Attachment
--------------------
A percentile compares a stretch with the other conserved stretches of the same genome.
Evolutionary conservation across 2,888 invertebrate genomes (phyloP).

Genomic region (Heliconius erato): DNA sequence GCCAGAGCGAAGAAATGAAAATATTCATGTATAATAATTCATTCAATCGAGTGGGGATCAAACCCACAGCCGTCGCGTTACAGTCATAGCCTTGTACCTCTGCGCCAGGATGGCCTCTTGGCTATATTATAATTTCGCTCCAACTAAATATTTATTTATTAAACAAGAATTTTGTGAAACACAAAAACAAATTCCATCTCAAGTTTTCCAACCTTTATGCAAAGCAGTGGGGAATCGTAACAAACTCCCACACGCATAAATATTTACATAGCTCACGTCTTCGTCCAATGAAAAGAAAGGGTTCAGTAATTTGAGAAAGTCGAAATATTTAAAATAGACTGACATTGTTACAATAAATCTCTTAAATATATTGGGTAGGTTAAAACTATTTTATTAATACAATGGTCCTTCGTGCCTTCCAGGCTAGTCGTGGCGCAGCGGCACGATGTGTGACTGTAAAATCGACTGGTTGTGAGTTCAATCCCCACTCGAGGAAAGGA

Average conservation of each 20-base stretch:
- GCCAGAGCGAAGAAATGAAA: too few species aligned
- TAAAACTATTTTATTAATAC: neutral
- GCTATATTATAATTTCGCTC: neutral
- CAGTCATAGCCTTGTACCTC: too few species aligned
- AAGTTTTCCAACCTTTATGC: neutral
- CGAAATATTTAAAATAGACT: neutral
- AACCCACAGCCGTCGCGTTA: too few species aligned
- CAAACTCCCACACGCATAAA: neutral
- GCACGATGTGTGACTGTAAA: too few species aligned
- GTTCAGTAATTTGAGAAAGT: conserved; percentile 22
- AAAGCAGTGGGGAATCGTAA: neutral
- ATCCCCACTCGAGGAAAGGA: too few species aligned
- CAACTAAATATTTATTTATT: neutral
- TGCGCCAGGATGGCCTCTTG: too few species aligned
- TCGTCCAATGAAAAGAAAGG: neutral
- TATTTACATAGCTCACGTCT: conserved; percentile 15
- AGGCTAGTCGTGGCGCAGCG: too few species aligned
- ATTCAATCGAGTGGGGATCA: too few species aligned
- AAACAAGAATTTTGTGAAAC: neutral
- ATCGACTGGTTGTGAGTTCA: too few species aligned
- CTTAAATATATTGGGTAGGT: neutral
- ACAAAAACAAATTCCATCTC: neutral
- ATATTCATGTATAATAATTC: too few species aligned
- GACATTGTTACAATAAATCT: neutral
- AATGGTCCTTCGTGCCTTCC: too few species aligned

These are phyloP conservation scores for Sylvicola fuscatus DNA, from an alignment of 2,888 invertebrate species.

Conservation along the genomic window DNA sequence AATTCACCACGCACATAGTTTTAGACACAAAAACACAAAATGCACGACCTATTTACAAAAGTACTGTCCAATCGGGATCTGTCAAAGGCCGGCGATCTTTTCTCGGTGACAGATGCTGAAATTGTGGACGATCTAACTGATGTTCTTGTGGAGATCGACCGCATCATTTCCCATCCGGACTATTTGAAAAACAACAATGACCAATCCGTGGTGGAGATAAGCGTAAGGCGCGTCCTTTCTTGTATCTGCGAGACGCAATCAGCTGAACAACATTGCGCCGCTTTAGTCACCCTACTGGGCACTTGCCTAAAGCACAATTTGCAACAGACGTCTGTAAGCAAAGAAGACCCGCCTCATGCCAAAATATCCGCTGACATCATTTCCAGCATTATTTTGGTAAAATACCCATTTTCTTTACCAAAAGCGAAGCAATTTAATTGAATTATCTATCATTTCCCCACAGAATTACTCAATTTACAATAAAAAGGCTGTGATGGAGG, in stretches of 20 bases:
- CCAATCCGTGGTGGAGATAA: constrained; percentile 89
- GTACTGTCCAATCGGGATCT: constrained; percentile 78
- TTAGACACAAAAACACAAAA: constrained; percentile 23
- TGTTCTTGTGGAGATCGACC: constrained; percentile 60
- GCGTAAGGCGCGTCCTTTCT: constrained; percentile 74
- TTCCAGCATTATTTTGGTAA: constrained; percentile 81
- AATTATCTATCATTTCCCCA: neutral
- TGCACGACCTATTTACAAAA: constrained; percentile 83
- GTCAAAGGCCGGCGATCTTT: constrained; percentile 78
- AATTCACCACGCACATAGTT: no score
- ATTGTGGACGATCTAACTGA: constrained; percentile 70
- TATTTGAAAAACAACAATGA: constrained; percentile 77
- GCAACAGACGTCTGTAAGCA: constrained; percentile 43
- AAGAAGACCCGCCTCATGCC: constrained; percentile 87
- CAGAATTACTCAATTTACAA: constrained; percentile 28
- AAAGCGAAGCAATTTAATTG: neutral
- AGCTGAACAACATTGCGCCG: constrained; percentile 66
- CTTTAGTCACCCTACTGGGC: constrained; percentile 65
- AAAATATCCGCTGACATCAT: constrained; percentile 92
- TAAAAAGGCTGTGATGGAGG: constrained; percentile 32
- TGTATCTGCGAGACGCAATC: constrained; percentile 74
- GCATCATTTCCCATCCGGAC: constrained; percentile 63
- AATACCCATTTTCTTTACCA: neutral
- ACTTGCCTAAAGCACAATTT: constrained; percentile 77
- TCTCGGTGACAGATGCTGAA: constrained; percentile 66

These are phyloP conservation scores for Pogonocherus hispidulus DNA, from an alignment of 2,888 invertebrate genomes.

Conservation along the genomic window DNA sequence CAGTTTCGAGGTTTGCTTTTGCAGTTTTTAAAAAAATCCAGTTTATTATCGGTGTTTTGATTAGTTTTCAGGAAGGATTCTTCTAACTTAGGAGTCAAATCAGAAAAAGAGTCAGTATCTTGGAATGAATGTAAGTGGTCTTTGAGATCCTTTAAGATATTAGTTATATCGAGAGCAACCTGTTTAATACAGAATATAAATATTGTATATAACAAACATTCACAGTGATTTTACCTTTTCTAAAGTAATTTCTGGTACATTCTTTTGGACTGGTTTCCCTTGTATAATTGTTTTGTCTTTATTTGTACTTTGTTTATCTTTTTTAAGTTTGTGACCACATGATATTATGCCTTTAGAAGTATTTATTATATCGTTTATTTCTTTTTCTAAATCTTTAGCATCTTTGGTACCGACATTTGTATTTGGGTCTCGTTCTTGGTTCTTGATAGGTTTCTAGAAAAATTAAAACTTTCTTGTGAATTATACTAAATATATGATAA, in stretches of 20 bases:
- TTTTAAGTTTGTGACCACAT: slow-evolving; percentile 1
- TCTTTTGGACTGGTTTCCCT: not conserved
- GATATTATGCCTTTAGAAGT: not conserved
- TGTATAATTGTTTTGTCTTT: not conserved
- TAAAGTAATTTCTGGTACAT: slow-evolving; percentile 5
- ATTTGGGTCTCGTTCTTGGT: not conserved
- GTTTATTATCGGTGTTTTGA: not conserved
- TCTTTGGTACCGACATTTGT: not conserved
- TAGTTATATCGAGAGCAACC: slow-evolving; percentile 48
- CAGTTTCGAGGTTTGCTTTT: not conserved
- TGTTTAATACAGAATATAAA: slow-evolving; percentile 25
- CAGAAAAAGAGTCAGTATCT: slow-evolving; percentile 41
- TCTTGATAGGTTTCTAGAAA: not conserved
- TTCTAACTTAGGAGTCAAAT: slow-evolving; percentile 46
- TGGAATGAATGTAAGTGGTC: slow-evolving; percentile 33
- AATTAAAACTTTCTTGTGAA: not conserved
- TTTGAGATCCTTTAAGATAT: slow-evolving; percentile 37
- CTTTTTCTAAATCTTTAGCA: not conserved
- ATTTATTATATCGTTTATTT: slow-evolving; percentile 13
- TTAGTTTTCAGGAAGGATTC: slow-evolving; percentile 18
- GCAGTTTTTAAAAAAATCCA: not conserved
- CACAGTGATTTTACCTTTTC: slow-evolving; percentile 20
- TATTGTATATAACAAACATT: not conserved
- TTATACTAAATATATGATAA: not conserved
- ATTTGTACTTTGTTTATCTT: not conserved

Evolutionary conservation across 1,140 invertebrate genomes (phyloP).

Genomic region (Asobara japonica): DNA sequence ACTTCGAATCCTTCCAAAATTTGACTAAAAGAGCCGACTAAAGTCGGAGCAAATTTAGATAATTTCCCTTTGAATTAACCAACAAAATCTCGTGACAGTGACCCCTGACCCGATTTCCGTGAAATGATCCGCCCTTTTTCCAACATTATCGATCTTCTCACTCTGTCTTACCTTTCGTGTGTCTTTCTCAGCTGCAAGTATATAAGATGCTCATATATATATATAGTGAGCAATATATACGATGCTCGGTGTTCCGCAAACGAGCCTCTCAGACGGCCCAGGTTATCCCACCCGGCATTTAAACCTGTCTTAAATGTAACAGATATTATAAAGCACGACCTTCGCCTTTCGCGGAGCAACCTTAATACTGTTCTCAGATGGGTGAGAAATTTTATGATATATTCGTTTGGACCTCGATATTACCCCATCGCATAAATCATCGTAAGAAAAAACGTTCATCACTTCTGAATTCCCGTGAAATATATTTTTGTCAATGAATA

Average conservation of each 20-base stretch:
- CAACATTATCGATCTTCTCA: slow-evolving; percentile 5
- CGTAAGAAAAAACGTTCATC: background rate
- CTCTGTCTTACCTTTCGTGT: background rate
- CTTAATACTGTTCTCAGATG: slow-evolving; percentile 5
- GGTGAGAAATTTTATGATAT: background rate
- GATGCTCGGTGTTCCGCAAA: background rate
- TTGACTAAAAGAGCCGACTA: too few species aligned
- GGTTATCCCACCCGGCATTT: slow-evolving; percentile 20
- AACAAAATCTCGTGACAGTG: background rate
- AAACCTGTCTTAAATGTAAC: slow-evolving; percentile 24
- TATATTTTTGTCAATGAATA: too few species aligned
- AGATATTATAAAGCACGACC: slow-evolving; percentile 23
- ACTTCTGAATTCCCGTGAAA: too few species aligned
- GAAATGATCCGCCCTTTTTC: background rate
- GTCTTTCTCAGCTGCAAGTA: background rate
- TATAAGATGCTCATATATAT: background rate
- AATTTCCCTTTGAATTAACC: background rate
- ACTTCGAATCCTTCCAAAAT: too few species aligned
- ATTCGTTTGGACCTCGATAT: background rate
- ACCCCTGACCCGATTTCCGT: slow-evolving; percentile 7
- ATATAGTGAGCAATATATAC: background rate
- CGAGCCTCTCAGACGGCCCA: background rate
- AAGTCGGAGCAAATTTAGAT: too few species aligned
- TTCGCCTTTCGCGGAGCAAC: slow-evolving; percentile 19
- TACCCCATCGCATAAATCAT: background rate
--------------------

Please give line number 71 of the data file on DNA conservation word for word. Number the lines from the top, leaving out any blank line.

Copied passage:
- TCTTGATAGGTTTCTAGAAA: not conserved